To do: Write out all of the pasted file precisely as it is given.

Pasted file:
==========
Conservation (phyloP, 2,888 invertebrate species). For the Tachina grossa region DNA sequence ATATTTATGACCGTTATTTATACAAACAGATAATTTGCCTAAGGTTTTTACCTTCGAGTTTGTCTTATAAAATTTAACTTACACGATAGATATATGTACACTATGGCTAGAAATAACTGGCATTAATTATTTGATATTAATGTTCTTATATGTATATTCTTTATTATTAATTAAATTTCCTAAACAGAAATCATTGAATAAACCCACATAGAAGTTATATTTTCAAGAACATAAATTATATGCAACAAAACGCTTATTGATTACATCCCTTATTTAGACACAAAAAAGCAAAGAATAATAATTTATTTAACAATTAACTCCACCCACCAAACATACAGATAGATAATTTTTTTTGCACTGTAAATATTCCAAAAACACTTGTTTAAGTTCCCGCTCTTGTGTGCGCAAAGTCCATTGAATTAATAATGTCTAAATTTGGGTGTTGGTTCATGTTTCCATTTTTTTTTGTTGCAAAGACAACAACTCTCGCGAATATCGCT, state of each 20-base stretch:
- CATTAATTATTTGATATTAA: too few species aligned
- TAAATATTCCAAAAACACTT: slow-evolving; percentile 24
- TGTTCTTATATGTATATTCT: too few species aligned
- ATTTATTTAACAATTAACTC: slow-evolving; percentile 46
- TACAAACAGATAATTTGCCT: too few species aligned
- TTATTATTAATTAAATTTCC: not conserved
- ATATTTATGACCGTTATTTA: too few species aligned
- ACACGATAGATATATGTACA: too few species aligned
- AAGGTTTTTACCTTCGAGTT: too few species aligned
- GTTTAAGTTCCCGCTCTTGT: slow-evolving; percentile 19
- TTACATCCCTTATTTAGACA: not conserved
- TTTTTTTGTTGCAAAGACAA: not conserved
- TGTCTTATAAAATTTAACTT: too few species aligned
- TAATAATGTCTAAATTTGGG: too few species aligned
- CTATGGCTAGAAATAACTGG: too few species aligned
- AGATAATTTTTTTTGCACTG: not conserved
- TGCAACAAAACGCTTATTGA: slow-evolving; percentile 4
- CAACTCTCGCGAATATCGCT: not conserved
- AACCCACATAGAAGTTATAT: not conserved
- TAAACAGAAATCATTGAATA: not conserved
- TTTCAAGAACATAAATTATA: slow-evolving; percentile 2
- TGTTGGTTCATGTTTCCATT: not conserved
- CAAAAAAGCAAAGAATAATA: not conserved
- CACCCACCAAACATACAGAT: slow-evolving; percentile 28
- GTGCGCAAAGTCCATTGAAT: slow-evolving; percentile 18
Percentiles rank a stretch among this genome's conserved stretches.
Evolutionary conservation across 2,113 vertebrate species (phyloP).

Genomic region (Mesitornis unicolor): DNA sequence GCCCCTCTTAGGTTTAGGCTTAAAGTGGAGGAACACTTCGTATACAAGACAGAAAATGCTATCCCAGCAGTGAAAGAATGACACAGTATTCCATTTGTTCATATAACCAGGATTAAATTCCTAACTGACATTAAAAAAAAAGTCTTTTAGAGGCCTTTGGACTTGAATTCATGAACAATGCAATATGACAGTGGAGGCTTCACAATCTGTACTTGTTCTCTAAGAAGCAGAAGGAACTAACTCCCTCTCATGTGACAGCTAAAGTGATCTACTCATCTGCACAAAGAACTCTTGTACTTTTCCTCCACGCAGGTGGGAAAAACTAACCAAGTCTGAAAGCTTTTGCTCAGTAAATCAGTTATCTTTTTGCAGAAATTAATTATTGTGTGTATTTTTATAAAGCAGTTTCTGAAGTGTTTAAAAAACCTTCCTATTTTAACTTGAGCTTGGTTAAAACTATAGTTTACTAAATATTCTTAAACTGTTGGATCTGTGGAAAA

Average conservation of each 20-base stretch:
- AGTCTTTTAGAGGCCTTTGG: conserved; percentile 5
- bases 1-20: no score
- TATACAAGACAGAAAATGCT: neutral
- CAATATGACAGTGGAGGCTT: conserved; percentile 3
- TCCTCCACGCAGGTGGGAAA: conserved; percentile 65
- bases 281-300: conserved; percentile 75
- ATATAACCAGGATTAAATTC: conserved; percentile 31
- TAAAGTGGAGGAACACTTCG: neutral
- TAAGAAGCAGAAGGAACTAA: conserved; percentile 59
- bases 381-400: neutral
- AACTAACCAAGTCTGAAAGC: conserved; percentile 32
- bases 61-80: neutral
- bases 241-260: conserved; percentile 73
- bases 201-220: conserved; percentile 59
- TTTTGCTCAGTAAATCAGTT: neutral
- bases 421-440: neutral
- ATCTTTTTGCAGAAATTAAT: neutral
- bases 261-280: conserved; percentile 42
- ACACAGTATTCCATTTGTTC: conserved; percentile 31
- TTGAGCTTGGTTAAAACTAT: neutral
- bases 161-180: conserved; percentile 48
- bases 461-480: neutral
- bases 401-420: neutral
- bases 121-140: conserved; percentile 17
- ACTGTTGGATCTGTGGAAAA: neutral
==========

Conservation (phyloP, 2,888 invertebrate species). For the Tachina grossa region DNA sequence ATATTTATGACCGTTATTTATACAAACAGATAATTTGCCTAAGGTTTTTACCTTCGAGTTTGTCTTATAAAATTTAACTTACACGATAGATATATGTACACTATGGCTAGAAATAACTGGCATTAATTATTTGATATTAATGTTCTTATATGTATATTCTTTATTATTAATTAAATTTCCTAAACAGAAATCATTGAATAAACCCACATAGAAGTTATATTTTCAAGAACATAAATTATATGCAACAAAACGCTTATTGATTACATCCCTTATTTAGACACAAAAAAGCAAAGAATAATAATTTATTTAACAATTAACTCCACCCACCAAACATACAGATAGATAATTTTTTTTGCACTGTAAATATTCCAAAAACACTTGTTTAAGTTCCCGCTCTTGTGTGCGCAAAGTCCATTGAATTAATAATGTCTAAATTTGGGTGTTGGTTCATGTTTCCATTTTTTTTTGTTGCAAAGACAACAACTCTCGCGAATATCGCT, state of each 20-base stretch:
- CATTAATTATTTGATATTAA: too few species aligned
- TAAATATTCCAAAAACACTT: slow-evolving; percentile 24
- TGTTCTTATATGTATATTCT: too few species aligned
- ATTTATTTAACAATTAACTC: slow-evolving; percentile 46
- TACAAACAGATAATTTGCCT: too few species aligned
- TTATTATTAATTAAATTTCC: not conserved
- ATATTTATGACCGTTATTTA: too few species aligned
- ACACGATAGATATATGTACA: too few species aligned
- AAGGTTTTTACCTTCGAGTT: too few species aligned
- GTTTAAGTTCCCGCTCTTGT: slow-evolving; percentile 19
- TTACATCCCTTATTTAGACA: not conserved
- TTTTTTTGTTGCAAAGACAA: not conserved
- TGTCTTATAAAATTTAACTT: too few species aligned
- TAATAATGTCTAAATTTGGG: too few species aligned
- CTATGGCTAGAAATAACTGG: too few species aligned
- AGATAATTTTTTTTGCACTG: not conserved
- TGCAACAAAACGCTTATTGA: slow-evolving; percentile 4
- CAACTCTCGCGAATATCGCT: not conserved
- AACCCACATAGAAGTTATAT: not conserved
- TAAACAGAAATCATTGAATA: not conserved
- TTTCAAGAACATAAATTATA: slow-evolving; percentile 2
- TGTTGGTTCATGTTTCCATT: not conserved
- CAAAAAAGCAAAGAATAATA: not conserved
- CACCCACCAAACATACAGAT: slow-evolving; percentile 28
- GTGCGCAAAGTCCATTGAAT: slow-evolving; percentile 18
Percentiles rank a stretch among this genome's conserved stretches.
Evolutionary conservation across 2,113 vertebrate species (phyloP).

Genomic region (Mesitornis unicolor): DNA sequence GCCCCTCTTAGGTTTAGGCTTAAAGTGGAGGAACACTTCGTATACAAGACAGAAAATGCTATCCCAGCAGTGAAAGAATGACACAGTATTCCATTTGTTCATATAACCAGGATTAAATTCCTAACTGACATTAAAAAAAAAGTCTTTTAGAGGCCTTTGGACTTGAATTCATGAACAATGCAATATGACAGTGGAGGCTTCACAATCTGTACTTGTTCTCTAAGAAGCAGAAGGAACTAACTCCCTCTCATGTGACAGCTAAAGTGATCTACTCATCTGCACAAAGAACTCTTGTACTTTTCCTCCACGCAGGTGGGAAAAACTAACCAAGTCTGAAAGCTTTTGCTCAGTAAATCAGTTATCTTTTTGCAGAAATTAATTATTGTGTGTATTTTTATAAAGCAGTTTCTGAAGTGTTTAAAAAACCTTCCTATTTTAACTTGAGCTTGGTTAAAACTATAGTTTACTAAATATTCTTAAACTGTTGGATCTGTGGAAAA

Average conservation of each 20-base stretch:
- AGTCTTTTAGAGGCCTTTGG: conserved; percentile 5
- bases 1-20: no score
- TATACAAGACAGAAAATGCT: neutral
- CAATATGACAGTGGAGGCTT: conserved; percentile 3
- TCCTCCACGCAGGTGGGAAA: conserved; percentile 65
- bases 281-300: conserved; percentile 75
- ATATAACCAGGATTAAATTC: conserved; percentile 31
- TAAAGTGGAGGAACACTTCG: neutral
- TAAGAAGCAGAAGGAACTAA: conserved; percentile 59
- bases 381-400: neutral
- AACTAACCAAGTCTGAAAGC: conserved; percentile 32
- bases 61-80: neutral
- bases 241-260: conserved; percentile 73
- bases 201-220: conserved; percentile 59
- TTTTGCTCAGTAAATCAGTT: neutral
- bases 421-440: neutral
- ATCTTTTTGCAGAAATTAAT: neutral
- bases 261-280: conserved; percentile 42
- ACACAGTATTCCATTTGTTC: conserved; percentile 31
- TTGAGCTTGGTTAAAACTAT: neutral
- bases 161-180: conserved; percentile 48
- bases 461-480: neutral
- bases 401-420: neutral
- bases 121-140: conserved; percentile 17
- ACTGTTGGATCTGTGGAAAA: neutral